In Part II we describe our proposal in more detail. We argue that the MSIA could be created within the existing framework of the World Bank Group and sketch the broad outlines of MSIA. We deliberately do not attempt to specify every detail of the proposed new entity. Such operational details are certainly important, but must flow from the institution's theoretical framework rather than precede it. Many of our institutional design principles are drawn from the venture capital literature. Venture capital firms receive funds from outside investors and then invest those funds in very early stage businesses. (17) The venture capital market has evolved in such a way as to efficiently link capital with promising entrepreneurs. (18) We draw on this literature to better understand three main issues: the importance of actively seeking investment opportunities rather than passively awaiting applications, the need for investors to provide management assistance in addition to financial capital, and the potential for investors to help encourage ethical practices and compliance with the law. The venture capital model is useful primarily because it demonstrates how institutional design features can manage the incentives and interests of outside investors, fund managers, and portfolio companies in a way that can produce wealth for all.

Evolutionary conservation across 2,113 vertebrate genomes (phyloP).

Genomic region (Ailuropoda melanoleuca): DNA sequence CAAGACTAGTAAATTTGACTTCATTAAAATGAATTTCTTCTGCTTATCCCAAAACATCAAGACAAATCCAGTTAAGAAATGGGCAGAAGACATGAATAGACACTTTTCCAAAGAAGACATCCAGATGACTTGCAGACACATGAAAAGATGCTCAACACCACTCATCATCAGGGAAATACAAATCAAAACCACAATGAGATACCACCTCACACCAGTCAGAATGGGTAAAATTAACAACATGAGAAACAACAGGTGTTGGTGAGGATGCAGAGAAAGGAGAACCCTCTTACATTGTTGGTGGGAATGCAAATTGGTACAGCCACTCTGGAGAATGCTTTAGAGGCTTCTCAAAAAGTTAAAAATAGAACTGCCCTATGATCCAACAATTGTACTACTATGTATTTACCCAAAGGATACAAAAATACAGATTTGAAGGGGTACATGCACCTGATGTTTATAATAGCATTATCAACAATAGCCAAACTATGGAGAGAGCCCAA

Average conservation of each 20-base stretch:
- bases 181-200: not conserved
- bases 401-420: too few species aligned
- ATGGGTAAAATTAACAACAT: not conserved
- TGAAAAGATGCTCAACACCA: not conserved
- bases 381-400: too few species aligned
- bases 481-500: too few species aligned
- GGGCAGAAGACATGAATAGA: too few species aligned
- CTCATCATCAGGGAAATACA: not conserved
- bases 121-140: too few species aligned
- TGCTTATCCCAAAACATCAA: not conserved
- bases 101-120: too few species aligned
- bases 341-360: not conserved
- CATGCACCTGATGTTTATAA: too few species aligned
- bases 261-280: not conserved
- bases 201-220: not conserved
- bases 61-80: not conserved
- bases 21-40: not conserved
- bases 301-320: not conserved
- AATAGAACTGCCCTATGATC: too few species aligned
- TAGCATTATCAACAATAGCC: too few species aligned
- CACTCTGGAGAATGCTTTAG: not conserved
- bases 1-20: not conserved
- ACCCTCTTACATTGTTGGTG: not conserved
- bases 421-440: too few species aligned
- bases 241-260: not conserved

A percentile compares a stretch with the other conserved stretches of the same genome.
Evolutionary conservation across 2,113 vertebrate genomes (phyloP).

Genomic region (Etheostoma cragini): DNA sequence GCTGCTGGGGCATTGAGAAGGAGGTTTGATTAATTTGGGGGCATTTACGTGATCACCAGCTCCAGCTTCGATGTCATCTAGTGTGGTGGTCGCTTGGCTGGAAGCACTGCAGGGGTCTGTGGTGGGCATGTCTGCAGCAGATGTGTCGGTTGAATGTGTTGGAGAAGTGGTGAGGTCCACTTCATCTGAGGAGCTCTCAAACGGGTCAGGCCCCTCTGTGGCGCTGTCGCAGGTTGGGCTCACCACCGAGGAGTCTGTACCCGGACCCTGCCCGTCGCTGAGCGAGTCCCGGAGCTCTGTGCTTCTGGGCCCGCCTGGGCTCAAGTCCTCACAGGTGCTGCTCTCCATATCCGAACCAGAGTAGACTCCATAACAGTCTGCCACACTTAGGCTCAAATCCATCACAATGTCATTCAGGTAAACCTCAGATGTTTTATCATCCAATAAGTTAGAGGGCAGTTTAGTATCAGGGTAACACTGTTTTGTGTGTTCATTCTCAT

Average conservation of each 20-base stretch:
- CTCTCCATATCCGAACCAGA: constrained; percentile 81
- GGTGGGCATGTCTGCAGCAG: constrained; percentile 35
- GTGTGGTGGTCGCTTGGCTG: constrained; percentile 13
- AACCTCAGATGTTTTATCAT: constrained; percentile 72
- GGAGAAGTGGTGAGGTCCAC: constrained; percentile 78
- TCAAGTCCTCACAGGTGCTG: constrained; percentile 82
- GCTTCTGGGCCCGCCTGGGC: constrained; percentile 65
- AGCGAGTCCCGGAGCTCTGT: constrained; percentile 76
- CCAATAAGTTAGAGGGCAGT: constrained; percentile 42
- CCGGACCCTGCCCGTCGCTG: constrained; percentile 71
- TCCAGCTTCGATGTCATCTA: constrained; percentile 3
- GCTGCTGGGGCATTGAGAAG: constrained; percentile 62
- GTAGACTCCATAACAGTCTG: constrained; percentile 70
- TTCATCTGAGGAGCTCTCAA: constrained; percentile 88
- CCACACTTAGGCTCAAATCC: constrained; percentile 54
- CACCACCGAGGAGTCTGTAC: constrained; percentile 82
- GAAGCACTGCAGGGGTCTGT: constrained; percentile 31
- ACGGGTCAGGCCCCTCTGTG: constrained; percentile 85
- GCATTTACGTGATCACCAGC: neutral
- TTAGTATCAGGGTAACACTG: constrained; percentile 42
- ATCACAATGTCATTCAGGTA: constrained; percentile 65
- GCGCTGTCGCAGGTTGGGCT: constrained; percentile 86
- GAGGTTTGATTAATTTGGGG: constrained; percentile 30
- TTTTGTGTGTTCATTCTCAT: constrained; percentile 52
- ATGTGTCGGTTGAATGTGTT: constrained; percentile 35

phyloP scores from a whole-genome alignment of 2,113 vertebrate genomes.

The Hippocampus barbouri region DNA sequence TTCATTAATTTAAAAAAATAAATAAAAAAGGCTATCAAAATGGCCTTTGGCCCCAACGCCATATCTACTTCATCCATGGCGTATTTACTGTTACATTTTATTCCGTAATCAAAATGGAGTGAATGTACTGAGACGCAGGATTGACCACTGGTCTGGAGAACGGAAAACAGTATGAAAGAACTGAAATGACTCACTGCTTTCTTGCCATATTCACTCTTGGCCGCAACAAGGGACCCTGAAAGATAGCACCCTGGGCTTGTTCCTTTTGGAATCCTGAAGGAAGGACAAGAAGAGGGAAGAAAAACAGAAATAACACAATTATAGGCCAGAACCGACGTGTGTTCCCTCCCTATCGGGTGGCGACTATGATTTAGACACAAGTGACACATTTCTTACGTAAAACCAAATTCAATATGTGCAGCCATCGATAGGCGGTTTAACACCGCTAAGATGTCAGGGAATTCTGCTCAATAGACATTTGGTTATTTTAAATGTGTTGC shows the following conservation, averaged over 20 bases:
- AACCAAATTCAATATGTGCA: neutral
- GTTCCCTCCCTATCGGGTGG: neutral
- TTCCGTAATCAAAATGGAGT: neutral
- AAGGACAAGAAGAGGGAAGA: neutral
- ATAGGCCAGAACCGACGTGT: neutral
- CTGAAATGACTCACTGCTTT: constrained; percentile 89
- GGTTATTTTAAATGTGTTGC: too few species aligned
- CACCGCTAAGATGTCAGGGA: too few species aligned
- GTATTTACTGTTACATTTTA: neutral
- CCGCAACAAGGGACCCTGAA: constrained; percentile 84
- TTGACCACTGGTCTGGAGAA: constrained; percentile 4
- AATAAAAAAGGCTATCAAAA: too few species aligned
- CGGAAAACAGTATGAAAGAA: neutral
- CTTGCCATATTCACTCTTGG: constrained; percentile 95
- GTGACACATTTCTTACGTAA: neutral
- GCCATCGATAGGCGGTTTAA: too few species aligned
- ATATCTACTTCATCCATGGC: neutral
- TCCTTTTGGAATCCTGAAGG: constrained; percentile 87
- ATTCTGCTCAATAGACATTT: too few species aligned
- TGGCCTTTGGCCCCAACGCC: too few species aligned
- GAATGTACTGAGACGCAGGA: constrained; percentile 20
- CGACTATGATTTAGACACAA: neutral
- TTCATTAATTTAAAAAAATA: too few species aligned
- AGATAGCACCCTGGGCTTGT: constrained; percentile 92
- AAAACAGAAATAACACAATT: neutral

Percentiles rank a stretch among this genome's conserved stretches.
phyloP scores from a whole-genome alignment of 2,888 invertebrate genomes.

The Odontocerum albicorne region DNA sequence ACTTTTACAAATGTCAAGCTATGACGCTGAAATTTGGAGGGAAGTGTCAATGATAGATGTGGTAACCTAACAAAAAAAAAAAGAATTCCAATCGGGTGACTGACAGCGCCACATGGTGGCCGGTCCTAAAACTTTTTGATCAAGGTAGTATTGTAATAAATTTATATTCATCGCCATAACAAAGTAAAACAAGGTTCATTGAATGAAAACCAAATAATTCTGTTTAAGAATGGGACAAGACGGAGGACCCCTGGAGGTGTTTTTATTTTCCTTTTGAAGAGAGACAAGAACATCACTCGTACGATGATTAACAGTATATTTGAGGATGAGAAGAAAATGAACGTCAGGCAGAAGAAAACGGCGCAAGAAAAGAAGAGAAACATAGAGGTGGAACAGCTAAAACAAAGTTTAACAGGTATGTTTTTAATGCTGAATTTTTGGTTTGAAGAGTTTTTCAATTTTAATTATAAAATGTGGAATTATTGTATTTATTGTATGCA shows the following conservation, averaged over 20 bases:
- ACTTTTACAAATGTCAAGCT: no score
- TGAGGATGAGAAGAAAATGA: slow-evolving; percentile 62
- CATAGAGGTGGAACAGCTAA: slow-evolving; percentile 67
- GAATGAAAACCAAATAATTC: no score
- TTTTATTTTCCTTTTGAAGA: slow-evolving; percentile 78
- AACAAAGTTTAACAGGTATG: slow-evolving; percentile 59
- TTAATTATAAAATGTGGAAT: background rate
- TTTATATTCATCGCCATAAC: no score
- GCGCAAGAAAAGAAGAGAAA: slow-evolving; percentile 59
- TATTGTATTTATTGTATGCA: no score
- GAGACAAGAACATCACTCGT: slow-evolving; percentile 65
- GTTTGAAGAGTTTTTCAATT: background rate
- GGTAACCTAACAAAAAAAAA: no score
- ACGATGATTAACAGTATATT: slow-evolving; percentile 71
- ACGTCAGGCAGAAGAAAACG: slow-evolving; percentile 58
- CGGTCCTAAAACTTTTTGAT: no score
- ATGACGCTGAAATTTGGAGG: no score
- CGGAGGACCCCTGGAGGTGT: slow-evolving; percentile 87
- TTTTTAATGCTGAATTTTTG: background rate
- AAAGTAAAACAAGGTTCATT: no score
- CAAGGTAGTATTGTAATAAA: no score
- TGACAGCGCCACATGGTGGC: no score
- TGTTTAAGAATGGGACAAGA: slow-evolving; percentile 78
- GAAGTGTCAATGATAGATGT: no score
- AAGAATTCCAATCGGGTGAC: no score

In Part III we consider ways to implement our proposal and anticipate several possible complications or objections. Although there are many possible objections, we focus on three: that our proposal amounts to a return to ineffective and offensive conditionality; that our proposal does not account for the history of exploitation and abuse associated with corporate activity in Africa; and that our proposal is simply implausible.
Separate and apart from the roadmap provided above, a couple of brief clarifications and a statement of our normative premises are in order before moving on. First, sovereign funds (19) are asset management vehicles that invest public funds. In contrast to currency reserves...